This feel-good tale about the social pecking order of tweens in rural Virginia has likable characters and a positive message, but its persistent down-home twanginess gets downright annoying at times. Jessie Lou Ferguson, a poem-writing tomboy who chops off hunks of her hair when she's piqued, secretly adores Conrad Parker Smith, the "it" boy of Cabanash County Elementary. Conrad's popularity unconvincingly plummets when he injures his leg, throwing Jessie and Conrad together. A lackluster mystery provides reason for Jessie and Conrad, plus an amusing sidekick named Quentin, to meet each day for a new adventure. Though the pervasive theme of popularity and the idea that "keeping on the right side of the crowd can be tricky and unpredictable" may resonate with readers familiar with the "in crowd," Stone's (All the Blue Moons at the Wallace Hotel) characters don't seem authentic. Her sixth-grade girls are old enough to covet the attention of boys, yet still wear fairy wings to school before a party. And Jessie Lou's small-town Southernness ("I hauled off with a nice big old pair of scissors and cut my hair practically down to the bone.... so short, you couldn't spit on it") comes close to cliché. Add a sluggish pace and readers may find that, like the muddy banks of the Cabanash River, this book is hard to plow through. Ages 9-12. (Mar.)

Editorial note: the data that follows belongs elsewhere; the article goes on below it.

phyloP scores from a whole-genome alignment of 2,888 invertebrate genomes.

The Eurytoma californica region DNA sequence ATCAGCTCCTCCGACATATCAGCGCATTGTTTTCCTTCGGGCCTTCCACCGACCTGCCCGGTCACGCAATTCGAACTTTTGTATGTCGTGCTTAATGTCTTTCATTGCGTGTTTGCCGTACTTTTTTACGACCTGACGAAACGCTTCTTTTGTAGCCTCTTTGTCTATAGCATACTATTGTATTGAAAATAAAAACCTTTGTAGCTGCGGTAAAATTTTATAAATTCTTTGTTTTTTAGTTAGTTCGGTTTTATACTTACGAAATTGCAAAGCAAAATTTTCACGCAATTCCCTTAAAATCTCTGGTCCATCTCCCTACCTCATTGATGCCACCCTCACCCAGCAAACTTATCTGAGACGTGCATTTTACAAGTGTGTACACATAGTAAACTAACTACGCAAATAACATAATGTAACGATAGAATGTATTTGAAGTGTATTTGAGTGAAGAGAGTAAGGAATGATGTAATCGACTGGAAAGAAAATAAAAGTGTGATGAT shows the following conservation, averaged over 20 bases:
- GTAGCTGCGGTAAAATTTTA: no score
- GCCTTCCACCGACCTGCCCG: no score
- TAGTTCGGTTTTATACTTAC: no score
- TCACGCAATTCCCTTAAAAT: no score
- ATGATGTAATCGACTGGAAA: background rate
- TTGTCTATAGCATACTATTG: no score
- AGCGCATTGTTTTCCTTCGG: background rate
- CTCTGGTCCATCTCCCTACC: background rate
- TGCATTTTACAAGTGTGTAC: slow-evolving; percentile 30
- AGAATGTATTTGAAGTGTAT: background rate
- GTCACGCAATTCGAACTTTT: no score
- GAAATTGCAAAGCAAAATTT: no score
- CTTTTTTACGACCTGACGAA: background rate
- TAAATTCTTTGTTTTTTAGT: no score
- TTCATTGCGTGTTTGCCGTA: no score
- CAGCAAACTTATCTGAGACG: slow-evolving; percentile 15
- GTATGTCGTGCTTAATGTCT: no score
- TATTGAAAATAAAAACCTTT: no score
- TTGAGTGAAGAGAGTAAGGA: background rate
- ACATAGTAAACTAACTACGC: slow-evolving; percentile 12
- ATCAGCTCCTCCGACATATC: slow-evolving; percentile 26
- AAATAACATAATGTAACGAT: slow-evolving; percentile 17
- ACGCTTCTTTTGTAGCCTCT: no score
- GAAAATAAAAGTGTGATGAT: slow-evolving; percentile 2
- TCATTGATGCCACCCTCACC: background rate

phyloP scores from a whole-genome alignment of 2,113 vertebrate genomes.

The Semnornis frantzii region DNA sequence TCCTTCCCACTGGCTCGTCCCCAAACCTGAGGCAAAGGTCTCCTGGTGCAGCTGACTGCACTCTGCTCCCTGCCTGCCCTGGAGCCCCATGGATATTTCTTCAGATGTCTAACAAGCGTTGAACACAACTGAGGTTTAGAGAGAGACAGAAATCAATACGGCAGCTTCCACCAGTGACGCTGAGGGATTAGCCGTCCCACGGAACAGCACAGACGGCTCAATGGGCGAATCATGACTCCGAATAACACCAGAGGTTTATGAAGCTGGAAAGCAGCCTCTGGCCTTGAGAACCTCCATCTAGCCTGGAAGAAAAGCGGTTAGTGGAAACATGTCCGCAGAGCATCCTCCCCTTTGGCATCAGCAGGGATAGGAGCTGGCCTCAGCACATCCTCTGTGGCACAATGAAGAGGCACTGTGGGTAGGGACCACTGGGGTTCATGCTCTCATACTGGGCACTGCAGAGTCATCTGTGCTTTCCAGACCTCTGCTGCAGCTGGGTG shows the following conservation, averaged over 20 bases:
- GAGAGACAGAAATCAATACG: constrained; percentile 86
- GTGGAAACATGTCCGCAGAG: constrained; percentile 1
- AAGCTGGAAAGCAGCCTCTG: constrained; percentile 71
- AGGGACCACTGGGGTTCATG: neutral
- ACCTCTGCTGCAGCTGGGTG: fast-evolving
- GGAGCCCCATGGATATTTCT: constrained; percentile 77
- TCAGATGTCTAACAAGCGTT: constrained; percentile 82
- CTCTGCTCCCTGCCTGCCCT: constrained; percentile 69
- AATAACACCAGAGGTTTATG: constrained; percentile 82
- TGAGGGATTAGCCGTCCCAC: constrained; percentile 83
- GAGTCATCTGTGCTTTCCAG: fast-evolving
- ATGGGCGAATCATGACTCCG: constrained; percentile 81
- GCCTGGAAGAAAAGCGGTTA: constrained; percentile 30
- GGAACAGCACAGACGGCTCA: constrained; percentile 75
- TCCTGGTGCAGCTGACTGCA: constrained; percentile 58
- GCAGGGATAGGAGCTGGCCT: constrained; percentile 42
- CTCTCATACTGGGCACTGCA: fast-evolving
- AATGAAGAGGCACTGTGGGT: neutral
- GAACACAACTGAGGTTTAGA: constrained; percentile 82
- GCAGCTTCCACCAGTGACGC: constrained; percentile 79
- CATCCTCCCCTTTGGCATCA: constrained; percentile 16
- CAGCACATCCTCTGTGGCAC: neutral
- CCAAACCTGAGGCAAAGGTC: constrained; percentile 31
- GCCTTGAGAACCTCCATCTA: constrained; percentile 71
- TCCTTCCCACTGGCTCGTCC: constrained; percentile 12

Copyright © Reed Business Information, a division of Reed Elsevier Inc. All rights reserved.